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Preparing for College Success

Family & Friends Matter

Preparing for College SuccessFamily & Friends Matter

Ana has several ideas for what to major in and because she has had to take out student loans to cover the costs of college, she is worried about getting a job after graduation that pays enough for her to afford the monthly loan payments. Fortunately, she has met with her financial aid advisor who has provided her with a few options that could help her cover her costs for the remainder of her time in college.

One of her options is to major in education and become a middle school science teacher. She likes this option because she loves science and working with young people. She finds out that her state has a student grant program for teachers in STEM (science, technology, engineering, and mathematics) fields who agree to teach for five years in a rural part of the state, a place that is several hours from Ana’s hometown. The program provides grants to cover the remaining costs of a degree for the promise of the graduate’s teaching in the designated district for the entire 5 years. However, the program requires that Ana commit to the major now, complete the degree, and sign on for at least 5 years of teaching service. If she breaks any part of the requirements, the grants will turn into loans that she will owe the state.

While Ana is excited by the opportunity to earn grant money, she is concerned about being so far away from her family for that long and the commitment to the degree and length of service. Her family still relies on her and had planned for her to be close to them after graduation. While this is not the only option that Ana has for covering the costs of her education, it is the most promising one. The others are scholarships and internships that are highly competitive, and Ana is not confident that she has the grades or the experiences to compete with other more accomplished or needy students.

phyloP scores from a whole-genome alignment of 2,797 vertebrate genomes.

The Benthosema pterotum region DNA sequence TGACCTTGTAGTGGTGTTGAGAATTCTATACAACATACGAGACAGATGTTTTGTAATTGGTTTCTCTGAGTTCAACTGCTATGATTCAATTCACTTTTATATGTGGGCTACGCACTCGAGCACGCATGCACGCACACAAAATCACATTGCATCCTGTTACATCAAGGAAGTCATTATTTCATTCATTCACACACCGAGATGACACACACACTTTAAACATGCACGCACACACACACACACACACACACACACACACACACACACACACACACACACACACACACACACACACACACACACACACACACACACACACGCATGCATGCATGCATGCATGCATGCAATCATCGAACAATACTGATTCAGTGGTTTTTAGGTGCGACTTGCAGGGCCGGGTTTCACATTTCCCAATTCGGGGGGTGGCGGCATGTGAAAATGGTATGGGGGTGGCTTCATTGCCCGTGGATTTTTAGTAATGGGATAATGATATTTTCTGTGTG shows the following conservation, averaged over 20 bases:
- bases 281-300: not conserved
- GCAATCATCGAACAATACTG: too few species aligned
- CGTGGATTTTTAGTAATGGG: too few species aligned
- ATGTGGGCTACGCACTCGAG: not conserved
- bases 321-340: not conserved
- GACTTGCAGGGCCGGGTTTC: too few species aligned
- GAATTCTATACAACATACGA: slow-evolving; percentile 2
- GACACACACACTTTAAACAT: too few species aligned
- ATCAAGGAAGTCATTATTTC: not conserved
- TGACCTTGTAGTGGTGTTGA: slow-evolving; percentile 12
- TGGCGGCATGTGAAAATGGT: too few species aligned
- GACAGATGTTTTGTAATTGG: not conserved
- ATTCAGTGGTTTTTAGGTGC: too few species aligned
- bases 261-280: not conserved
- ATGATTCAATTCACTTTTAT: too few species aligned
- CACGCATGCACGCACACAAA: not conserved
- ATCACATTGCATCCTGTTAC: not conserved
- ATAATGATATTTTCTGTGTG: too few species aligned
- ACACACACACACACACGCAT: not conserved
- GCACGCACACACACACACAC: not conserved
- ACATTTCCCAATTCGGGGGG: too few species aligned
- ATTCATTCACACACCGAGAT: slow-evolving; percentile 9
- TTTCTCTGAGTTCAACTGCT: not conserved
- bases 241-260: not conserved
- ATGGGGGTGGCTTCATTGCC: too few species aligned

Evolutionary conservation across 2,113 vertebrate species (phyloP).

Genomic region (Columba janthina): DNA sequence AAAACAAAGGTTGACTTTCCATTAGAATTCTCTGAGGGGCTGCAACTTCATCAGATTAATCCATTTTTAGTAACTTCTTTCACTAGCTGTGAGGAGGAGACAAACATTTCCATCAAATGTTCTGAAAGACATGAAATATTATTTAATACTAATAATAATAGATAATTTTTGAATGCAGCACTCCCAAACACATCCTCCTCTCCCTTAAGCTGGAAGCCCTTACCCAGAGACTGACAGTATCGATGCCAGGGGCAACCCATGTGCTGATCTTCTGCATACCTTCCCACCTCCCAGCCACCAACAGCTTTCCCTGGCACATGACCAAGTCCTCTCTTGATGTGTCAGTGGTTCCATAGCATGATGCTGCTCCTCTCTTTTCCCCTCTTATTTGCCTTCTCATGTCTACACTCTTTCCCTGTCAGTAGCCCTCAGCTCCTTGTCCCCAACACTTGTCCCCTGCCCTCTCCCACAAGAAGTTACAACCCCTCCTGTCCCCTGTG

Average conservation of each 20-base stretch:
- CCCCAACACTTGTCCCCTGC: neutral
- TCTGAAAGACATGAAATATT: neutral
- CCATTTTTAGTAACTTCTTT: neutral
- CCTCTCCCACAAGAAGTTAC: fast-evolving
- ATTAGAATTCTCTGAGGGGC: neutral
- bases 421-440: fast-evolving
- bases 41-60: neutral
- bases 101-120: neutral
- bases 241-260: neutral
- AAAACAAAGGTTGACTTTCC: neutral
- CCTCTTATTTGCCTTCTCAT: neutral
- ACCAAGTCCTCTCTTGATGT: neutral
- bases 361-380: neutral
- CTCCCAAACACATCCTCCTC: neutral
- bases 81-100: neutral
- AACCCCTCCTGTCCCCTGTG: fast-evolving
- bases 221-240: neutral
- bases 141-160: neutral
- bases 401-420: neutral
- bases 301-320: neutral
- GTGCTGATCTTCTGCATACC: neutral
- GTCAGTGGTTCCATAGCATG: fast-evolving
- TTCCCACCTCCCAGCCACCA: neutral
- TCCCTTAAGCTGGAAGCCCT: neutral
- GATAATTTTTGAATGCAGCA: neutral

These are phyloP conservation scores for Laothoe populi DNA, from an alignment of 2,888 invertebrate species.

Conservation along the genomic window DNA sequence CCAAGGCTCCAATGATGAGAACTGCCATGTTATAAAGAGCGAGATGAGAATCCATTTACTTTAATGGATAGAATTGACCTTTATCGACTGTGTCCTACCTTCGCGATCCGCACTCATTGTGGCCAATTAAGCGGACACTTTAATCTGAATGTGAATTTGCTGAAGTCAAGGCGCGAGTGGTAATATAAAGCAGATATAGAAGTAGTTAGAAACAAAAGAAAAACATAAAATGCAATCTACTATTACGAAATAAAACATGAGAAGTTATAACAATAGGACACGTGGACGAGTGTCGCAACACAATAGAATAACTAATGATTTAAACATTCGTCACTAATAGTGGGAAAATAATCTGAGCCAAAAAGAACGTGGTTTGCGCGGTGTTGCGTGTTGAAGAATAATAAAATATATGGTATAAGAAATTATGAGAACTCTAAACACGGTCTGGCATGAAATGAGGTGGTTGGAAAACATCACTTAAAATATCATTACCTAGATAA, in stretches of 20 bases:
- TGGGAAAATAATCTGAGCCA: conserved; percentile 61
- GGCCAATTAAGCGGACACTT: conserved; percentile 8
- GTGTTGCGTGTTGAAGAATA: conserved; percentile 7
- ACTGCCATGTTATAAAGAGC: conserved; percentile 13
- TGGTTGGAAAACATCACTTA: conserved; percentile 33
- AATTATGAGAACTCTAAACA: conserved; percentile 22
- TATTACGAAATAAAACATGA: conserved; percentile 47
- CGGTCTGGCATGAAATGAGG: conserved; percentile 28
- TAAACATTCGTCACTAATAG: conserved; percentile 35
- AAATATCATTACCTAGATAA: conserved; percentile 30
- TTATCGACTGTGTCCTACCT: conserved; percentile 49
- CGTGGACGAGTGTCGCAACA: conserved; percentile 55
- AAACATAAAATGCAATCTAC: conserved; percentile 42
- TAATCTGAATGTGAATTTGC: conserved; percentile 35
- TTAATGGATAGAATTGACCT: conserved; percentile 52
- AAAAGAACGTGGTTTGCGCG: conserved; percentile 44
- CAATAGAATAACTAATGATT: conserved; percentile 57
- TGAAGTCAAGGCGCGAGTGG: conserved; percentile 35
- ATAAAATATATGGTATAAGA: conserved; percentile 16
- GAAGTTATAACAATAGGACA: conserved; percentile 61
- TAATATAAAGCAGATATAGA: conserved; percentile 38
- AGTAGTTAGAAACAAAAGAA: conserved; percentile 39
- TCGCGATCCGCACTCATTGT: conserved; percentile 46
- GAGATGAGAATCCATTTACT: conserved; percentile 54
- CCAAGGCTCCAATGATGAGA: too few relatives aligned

Let’s Think About It

Ana has several options. Think through the consequences of each one, and choose the best option or create your own option.

  • Ana majors in education and applies for the grant program even if it means being away from her family for an extended time and carries the possibility the grants will become loans if she doesn’t fulfill the commitment.
  • Ana chooses to apply for the scholarships and internships only.
  • Ana applies for the grant program and will wait until after she graduates to decide if she wants to maintain the commitment.

Let’s Talk About It

Ana’s situation sounds as if it can help her get the financial support she needs, but it comes with a long-term commitment that she and her family may not be ready for. She will need to think about the pros and cons of any of her next steps and communicate what she is thinking to her family. Here are some suggestions for communicating with others about the dilemma that Ana is facing:

  • “I have an opportunity to get grants to cover my educational costs, but it comes with a big commitment. Can we talk about how this decision may affect all of us now and in the future?”
  • “I have explored different options for paying for college, and this one seems to be the best one. Can you help me talk through the others to see if there is anything else I need to consider?”
  • “I have to admit I am nervous about locking myself into such a commitment even though I know the grant money is much needed for me to continue my degree with less stress. Can I share with you what I am feeling and why?”

Whatever choice you would make in this situation, it is always best to communicate clearly your needs, your concerns, and even your uncertainties.

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